India have far more at stake in Sunday’s Champions Trophy match against rivals Pakistan than launching their title defense—even if skipper Virat Kohli insists it is “just another game.”
The cricket-mad neighboring countries rarely square off and hundreds of millions of fans are expected to tune in and watch the teams fight for national pride at Edgbaston in Birmingham. “Don’t win the Champions Trophy, but just beat Pakistan and we will give you a grand welcome back home,” Indian fan Aman Sood told AFP, summing up the high-stakes contest.
Their few encounters are frequently poisoned by the political rivalry of the day. For almost 18 years, wars prevented either side from visiting the other until the ice was broken in 1978, but even today matches are few and far between.
The two sides have not played a bilateral series since 2012-2013, and India have refused to consider the idea without an end to “cross-border terrorism”—code for alleged militant incursions along the disputed Kashmir border.
The turbulent history places great pressure on Kohli in Sunday’s clash. A victory is vital not just for diplomatic point-scoring but potentially securing a berth in the semi finals.
Kohli “is right in calling it just another game, because he does not want to put more pressure on him and the players,” said former India opener Chetan Chauhan. “It’s the rivalry between the two countries that gets people excited. It is something like England-Australia. Nobody wants to lose to the other,” Chauhan, now sports minister in India’s northern Uttar Pradesh state, told AFP. “Every player wants to do his best against Pakistan and vice versa because that [performance] has value and is remembered for a long time. It is a highly charged match.”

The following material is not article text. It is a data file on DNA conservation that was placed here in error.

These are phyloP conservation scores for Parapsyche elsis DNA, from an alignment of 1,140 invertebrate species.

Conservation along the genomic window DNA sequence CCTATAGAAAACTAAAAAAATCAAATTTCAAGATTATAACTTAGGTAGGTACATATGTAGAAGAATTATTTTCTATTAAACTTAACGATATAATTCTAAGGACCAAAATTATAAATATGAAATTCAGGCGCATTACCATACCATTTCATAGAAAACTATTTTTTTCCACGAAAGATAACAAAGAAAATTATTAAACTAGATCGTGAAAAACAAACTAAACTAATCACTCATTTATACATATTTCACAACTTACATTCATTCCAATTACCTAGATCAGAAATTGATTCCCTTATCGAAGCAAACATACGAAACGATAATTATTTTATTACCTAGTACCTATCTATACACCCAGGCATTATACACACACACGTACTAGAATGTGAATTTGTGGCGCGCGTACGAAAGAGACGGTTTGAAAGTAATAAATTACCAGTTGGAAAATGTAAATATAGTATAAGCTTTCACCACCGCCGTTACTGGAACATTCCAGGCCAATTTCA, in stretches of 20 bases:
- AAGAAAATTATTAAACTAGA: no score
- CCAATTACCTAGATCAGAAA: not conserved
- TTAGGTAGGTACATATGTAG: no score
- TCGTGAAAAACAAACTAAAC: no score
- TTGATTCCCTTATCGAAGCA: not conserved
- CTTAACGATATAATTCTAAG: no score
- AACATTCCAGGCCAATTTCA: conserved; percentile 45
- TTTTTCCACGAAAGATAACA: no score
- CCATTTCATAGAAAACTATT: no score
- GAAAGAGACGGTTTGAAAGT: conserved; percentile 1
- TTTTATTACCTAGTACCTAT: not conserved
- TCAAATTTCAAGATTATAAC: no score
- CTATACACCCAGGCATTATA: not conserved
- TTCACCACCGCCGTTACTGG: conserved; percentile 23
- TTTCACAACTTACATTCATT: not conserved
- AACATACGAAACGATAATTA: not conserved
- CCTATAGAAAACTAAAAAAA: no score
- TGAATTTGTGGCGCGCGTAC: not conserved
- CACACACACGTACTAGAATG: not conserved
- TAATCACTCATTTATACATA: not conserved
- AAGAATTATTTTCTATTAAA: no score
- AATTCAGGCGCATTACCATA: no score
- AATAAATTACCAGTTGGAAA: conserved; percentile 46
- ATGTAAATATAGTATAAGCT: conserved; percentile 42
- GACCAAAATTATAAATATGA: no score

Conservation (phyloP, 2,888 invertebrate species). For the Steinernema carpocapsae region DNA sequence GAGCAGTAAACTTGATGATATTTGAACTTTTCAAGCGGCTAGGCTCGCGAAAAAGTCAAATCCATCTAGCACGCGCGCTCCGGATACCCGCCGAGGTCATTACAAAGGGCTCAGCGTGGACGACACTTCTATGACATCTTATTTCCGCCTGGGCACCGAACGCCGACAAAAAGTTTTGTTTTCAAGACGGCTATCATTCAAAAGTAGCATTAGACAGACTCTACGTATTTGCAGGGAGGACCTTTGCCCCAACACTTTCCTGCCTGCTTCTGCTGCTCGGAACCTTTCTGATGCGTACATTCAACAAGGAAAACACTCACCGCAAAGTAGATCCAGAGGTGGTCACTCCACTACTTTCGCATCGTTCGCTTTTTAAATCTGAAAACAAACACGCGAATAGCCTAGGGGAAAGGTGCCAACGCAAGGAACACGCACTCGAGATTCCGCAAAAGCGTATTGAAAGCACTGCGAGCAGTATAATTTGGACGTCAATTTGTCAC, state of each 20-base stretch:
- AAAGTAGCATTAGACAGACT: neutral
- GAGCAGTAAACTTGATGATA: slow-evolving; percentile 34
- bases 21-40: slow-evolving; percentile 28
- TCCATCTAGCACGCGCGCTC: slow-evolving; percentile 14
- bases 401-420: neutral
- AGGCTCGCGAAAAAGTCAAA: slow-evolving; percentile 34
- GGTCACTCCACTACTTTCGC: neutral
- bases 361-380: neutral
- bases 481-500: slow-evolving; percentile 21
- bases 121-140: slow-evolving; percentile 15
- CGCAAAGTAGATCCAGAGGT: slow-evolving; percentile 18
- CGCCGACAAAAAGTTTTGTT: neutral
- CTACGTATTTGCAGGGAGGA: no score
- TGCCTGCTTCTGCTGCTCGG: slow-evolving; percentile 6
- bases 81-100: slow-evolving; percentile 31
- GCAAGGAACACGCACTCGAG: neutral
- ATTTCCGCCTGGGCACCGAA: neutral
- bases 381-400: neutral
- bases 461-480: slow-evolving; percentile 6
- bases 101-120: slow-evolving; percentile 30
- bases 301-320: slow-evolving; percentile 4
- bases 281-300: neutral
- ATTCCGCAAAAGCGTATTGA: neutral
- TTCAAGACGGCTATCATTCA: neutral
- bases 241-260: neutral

India have never lost a 50-over World Cup or Twenty20 showdown against Pakistan, and a win on Sunday would put them in good stead in a tough group also including Sri Lanka and South Africa. But Pakistan have won two of their three Champions Trophy showdowns against India, ratcheting up the pressure on the tournament’s defending champions.
“It’s not cricket, it’s war. I hope Kohli’s men beat them fair and square in Birmingham,” said cricket fan Bahjat Nomani.
The element of surprise, once a given between the two sides, has been eroded by technology, which allows the rivals to study each other even without meeting on the pitch, said batting great Sunil Gavaskar. “Even without bilateral ties, there’s no surprise because of videos and all, but yes playing [against] new bowlers you don’t know what magic delivery they have,” Gavaskar said at the Aaj Tak Salaam cricket convention in London.
The two sides last met in Kolkata during the World T20 last year, when hosts India outplayed Pakistan in a group match. Perhaps their most memorable clash of modern times was the gripping 2007 World Twenty20 final, which India won by five runs.